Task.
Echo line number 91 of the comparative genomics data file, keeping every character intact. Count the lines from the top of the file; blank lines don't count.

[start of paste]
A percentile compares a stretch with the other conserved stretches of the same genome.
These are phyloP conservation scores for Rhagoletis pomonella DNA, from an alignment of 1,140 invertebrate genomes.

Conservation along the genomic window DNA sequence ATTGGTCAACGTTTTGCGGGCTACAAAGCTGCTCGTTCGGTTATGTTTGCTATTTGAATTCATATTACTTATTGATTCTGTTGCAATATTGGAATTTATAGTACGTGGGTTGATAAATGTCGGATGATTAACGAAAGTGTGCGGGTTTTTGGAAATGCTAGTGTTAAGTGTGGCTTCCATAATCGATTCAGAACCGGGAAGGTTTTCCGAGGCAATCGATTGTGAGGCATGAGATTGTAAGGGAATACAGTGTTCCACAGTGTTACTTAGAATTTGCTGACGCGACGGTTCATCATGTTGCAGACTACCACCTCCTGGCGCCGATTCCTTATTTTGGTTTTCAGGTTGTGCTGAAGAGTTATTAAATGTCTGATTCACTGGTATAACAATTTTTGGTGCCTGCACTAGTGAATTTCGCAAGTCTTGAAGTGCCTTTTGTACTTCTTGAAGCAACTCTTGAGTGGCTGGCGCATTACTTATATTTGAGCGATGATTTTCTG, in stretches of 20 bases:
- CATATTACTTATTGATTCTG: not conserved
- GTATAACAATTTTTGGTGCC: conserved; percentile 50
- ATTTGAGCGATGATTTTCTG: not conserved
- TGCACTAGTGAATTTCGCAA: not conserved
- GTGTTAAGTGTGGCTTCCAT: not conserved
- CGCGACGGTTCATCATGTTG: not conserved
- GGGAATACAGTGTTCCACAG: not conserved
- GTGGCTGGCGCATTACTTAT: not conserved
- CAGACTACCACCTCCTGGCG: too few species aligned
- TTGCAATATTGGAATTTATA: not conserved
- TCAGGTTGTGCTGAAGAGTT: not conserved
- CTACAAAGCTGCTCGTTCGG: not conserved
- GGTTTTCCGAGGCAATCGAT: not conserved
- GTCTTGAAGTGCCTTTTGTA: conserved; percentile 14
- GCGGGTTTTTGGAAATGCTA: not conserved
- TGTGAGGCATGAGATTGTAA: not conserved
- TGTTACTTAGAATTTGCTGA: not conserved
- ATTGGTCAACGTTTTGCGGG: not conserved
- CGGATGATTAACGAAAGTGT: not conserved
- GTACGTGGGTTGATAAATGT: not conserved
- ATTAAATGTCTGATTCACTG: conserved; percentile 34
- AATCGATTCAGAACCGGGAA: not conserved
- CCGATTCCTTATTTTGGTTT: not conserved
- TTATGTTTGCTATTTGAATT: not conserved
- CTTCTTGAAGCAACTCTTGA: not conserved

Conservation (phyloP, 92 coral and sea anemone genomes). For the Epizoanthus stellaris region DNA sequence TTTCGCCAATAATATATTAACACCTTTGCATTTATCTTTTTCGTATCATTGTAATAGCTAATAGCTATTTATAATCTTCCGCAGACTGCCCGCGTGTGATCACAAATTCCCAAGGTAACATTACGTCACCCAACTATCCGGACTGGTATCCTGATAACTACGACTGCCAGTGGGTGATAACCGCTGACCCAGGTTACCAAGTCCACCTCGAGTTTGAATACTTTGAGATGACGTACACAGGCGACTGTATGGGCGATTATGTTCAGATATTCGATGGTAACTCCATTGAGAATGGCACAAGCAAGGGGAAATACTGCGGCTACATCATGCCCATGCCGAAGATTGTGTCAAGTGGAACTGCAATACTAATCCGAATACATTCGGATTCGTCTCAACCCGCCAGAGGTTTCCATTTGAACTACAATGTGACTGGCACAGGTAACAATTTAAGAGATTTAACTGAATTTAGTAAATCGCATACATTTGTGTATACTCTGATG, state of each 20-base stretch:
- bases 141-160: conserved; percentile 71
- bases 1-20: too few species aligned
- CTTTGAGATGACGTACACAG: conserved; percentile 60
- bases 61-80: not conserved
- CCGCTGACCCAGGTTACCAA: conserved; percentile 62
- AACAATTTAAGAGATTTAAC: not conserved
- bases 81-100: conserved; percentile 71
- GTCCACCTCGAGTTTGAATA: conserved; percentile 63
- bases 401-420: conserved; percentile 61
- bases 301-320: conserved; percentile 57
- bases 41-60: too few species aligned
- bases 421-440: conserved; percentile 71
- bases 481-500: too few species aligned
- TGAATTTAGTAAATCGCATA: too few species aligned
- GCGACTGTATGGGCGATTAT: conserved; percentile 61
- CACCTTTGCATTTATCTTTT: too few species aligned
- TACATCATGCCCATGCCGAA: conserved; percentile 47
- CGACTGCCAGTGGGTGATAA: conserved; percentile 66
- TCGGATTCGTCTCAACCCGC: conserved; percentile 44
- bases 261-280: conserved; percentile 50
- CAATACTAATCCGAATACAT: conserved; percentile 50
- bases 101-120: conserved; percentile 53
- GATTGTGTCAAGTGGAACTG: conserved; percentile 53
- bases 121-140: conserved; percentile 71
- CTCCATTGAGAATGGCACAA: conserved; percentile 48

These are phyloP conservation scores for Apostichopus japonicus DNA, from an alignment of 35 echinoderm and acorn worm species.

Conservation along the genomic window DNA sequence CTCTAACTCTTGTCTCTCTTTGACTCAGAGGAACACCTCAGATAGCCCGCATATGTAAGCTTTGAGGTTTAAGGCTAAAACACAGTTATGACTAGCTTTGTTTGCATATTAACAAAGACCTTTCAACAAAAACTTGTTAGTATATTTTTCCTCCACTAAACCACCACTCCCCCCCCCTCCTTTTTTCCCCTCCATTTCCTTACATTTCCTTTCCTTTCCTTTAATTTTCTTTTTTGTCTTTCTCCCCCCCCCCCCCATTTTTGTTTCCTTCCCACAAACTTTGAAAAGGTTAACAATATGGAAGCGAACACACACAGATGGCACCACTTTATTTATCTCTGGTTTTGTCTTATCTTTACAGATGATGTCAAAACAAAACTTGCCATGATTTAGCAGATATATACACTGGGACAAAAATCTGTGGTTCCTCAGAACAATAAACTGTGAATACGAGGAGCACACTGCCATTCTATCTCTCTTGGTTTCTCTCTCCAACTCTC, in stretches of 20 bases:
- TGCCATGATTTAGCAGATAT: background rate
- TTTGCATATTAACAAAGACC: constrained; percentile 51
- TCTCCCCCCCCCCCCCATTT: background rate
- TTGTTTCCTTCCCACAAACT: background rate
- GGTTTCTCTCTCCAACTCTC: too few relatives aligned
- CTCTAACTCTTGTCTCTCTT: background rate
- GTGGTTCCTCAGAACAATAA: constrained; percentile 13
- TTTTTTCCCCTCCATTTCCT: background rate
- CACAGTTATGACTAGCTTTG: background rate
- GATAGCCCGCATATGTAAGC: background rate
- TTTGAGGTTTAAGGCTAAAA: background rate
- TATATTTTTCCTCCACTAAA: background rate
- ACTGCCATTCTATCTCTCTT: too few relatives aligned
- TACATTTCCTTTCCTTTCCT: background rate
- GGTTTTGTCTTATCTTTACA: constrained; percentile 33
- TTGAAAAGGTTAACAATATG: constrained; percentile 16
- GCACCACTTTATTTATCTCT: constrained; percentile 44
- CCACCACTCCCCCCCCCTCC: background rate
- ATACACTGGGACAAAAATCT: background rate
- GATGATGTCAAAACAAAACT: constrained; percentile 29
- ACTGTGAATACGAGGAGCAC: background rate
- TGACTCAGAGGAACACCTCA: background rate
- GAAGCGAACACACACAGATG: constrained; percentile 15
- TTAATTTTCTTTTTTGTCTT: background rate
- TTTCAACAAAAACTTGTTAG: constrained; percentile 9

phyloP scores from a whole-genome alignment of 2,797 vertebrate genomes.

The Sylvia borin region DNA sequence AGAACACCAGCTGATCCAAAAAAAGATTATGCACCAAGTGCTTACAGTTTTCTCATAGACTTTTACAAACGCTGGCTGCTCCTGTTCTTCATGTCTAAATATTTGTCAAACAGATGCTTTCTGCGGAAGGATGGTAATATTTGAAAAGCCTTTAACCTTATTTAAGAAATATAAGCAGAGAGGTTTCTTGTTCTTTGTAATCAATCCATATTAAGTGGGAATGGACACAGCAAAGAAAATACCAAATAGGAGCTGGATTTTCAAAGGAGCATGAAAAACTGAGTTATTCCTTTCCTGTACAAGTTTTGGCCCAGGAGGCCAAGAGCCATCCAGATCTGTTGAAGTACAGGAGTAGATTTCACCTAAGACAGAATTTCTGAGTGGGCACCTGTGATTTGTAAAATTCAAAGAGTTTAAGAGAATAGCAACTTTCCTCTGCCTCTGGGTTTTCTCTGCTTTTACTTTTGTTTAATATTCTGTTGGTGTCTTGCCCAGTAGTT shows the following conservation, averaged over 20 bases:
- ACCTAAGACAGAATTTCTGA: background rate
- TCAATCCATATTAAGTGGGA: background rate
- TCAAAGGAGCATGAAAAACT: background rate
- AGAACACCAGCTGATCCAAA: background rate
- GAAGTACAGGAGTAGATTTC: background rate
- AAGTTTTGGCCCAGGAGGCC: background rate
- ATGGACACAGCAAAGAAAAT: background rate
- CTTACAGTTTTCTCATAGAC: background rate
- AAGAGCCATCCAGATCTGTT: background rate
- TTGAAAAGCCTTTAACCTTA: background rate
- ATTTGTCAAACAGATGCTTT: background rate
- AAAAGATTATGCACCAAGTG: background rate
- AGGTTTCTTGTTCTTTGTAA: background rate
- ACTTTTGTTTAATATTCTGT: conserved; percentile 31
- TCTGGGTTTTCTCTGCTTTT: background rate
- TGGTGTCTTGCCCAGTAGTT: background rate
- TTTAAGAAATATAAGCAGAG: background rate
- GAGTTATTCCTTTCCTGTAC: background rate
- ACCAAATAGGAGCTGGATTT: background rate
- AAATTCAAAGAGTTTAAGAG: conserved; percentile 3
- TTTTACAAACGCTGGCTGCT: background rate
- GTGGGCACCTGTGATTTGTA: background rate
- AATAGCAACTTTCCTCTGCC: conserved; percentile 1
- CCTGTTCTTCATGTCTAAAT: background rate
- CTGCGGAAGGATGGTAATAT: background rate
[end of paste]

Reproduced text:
- CTTACAGTTTTCTCATAGAC: background rate